By: Katherine Smith
September 4, 2011
You’d be hard pressed to find any entity in the Bay area that Lee Roy Selmon didn’t impact and high school football is no exception. Lee Roy embraced the high school community and often spoke to teams and generously contributed time and funds.
Last year before the Jefferson Dragons won the school’s first state championship, Lee Roy addressed the team. His namesake restaurant sponsored the team’s pre-game breakfast and he joined the team at its Central Tampa campus before the squad departed for its game in Orlando.
Also last year, the Tampa Tribune’s football season preview theme was preps to pros and featured high school players posing for photos with various current and former Buccaneers. I simply asked Lee Roy at a Buc function if he was interested in taking part and without hesitation he said yes. He proudly posed for photos with several high school players, including James Wilder. It was honor for everyone involved to be in the mere presence of not only one of the best to ever play the game, but also such a truly great person.
Lee Roy Selmon’s restaurant has been a huge supporter of Plant’s football program and many programs in the Bay area. In a glass case in the original Lee Roy Selmon’s on Boy Scout Road, a Plant helmet and signed football from one of the three state championship Plant teams is proudly displayed.
“He was a champion for high school sports, but mostly, he was a champion for humanity,’’ Weiner said. “We teach our kids to be ferocious on the football field, but when they step off to be gentlemen and I don’t know that you have a better example of that than Lee Roy Selmon.
“His humility was 100% sincere.’’
Weiner and his family were inaugural Bucs season ticket holders. They purchased their tickets four years before the franchise came to Tampa in 1976. For 8 straight seasons, Weiner attended every Bucs home game.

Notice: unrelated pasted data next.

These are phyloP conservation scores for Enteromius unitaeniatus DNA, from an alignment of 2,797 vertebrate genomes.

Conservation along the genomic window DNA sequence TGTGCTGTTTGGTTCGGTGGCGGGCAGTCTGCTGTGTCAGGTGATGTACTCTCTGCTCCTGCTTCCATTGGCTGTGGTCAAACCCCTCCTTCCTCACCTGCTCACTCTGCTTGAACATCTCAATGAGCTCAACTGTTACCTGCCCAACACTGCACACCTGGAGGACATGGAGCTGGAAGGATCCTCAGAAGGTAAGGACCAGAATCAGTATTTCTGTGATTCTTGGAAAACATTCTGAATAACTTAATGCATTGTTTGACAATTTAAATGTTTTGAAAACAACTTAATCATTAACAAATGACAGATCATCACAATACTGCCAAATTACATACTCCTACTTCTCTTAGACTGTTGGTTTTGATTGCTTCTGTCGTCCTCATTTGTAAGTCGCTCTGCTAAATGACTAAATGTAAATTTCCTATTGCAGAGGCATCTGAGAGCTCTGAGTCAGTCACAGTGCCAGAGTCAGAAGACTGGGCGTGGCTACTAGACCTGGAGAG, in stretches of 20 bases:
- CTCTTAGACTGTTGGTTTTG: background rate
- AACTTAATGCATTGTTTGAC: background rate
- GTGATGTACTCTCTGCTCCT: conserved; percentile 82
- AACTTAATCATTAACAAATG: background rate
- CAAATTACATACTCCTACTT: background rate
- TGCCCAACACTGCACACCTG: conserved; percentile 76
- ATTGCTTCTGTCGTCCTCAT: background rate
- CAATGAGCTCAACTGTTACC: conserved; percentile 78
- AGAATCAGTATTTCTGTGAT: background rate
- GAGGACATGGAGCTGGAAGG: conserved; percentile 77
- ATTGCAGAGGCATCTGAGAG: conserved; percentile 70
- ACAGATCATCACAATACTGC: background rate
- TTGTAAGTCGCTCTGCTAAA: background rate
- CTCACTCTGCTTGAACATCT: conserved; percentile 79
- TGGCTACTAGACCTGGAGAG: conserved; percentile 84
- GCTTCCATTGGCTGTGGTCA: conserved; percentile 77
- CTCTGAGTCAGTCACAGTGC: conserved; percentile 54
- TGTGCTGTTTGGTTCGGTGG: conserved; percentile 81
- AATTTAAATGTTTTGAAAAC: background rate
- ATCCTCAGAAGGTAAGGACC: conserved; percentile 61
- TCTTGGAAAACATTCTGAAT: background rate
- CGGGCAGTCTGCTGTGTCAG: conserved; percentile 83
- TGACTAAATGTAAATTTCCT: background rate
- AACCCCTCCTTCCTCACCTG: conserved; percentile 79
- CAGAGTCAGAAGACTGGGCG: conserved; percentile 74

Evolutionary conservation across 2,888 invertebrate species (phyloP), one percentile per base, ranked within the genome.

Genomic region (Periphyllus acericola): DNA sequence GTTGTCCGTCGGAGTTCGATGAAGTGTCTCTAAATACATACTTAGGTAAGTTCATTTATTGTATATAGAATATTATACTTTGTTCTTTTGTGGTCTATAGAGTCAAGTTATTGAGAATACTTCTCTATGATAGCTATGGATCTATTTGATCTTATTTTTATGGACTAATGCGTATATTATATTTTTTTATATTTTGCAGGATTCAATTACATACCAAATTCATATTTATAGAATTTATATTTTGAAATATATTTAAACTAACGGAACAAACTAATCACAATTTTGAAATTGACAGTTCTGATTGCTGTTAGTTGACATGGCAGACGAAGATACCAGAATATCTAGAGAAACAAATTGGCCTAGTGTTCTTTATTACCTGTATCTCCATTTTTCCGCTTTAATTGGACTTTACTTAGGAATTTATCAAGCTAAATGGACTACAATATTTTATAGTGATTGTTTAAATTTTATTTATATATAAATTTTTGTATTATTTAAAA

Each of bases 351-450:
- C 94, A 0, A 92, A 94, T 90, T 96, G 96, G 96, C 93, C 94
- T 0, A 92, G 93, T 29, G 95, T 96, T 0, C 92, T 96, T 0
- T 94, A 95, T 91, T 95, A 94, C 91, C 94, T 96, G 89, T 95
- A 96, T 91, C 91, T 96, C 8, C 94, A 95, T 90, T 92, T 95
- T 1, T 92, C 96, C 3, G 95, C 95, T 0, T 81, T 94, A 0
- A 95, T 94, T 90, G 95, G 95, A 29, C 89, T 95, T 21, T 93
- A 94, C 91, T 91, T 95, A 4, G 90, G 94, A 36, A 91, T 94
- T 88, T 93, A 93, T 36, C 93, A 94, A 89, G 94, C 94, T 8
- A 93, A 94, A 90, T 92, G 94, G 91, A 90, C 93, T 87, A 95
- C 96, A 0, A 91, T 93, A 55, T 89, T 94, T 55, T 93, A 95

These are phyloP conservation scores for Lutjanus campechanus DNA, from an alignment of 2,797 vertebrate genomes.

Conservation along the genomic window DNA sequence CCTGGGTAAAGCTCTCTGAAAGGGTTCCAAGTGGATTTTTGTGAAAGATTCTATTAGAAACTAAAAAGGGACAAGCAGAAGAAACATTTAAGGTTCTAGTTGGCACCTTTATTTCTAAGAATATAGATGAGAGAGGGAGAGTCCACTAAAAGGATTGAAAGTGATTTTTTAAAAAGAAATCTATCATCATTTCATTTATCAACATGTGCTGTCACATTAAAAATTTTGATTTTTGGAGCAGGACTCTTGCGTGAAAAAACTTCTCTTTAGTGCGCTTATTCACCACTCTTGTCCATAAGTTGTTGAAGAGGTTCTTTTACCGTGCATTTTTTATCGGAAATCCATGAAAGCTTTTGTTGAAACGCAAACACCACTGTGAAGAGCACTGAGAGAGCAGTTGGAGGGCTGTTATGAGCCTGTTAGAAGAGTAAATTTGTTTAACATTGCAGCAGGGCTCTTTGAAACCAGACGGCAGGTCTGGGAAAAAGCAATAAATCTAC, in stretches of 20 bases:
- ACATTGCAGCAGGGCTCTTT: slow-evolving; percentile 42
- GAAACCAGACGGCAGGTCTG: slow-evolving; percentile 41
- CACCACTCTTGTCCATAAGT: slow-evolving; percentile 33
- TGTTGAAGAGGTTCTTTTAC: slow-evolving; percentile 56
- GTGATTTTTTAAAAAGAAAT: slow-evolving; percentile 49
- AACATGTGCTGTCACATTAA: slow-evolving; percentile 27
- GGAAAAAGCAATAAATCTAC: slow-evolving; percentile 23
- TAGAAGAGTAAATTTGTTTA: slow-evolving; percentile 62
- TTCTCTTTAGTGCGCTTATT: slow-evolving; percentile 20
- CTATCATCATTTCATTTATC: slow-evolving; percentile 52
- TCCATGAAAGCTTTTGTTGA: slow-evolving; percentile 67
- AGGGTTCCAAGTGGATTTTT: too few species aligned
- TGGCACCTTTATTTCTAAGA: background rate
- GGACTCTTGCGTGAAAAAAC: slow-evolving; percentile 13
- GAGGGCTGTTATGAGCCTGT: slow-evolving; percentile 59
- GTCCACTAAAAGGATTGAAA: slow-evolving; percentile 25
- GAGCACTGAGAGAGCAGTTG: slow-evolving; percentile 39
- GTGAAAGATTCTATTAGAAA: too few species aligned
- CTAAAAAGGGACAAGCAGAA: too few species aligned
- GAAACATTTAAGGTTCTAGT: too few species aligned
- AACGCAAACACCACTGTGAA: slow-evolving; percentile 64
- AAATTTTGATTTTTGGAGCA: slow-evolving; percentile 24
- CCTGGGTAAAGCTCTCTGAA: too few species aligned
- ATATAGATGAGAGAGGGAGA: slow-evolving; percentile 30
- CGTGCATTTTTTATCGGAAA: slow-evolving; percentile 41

“That was my first introduction to football,’’ Weiner said. “I loved watching Lee Roy play. I just remember him being a mauler. His huge arms outstretched chasing after quarterbacks was an amazing sight. It was like a bear engulfing a quarterback. There were a lot of bad plays those first couple of years, but you could always count on at least three maulings by Lee Roy.
“I was there at the beginning when things weren’t always so good, but Lee Roy was always a shining light.’’
Jesuit head coach James Harrell played in the NFL for eight seasons and against Lee Roy when Harrell was with the Detroit Lions.
“It’s a sad day in Tampa. We lost a great man,’’ Harrell said. “A guy who inspired everyone. There was always a smile on his face. He was someone you could go to for advice. He’d give you the shirt off his back. He returned all phone calls. Everybody was important.”
Hillsborough High head coach Earl Garcia: “He was a great person who happened to be a great football player. He was such a class act. He didn’t have a closet to have any skeletons. He didn’t smoke, didn’t drink and he took great care of himself and everyone around him. And now he’s gone at 56. It’s a huge loss.”